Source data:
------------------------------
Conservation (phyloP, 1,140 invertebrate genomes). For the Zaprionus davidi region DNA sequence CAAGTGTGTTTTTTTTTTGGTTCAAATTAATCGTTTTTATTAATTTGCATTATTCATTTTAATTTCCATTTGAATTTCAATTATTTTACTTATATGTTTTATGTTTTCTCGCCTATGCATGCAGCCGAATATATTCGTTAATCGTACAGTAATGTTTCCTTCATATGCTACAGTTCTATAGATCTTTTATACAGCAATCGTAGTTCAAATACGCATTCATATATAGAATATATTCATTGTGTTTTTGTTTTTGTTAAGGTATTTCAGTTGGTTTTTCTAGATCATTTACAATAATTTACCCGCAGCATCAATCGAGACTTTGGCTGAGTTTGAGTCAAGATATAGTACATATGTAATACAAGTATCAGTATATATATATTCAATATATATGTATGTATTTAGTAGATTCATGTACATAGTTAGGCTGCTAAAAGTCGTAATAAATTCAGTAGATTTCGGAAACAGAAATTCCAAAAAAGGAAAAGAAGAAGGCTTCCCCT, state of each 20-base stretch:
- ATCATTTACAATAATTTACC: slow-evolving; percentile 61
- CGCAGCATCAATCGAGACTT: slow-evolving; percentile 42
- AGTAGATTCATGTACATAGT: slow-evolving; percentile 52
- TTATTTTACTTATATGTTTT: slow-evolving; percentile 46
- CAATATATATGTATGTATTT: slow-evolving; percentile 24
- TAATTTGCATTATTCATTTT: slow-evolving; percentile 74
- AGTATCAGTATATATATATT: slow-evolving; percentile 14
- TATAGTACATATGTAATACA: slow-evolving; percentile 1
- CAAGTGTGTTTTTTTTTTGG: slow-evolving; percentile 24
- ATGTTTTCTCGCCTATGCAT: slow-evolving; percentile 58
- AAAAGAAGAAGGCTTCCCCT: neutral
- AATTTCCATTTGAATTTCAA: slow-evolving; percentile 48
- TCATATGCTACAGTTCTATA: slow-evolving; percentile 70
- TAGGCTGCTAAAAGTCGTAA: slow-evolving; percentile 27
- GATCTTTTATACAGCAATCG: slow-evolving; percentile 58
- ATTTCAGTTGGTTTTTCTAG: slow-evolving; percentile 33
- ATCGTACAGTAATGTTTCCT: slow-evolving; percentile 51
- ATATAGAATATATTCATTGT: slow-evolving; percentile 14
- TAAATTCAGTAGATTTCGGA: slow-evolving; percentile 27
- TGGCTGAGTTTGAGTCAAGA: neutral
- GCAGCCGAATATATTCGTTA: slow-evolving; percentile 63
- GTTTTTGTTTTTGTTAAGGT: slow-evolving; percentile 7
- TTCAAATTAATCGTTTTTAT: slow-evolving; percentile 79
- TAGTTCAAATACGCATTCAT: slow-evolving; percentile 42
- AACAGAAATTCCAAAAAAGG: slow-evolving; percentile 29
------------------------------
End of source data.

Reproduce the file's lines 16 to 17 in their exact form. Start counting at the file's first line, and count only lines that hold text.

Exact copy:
- GATCTTTTATACAGCAATCG: slow-evolving; percentile 58
- ATTTCAGTTGGTTTTTCTAG: slow-evolving; percentile 33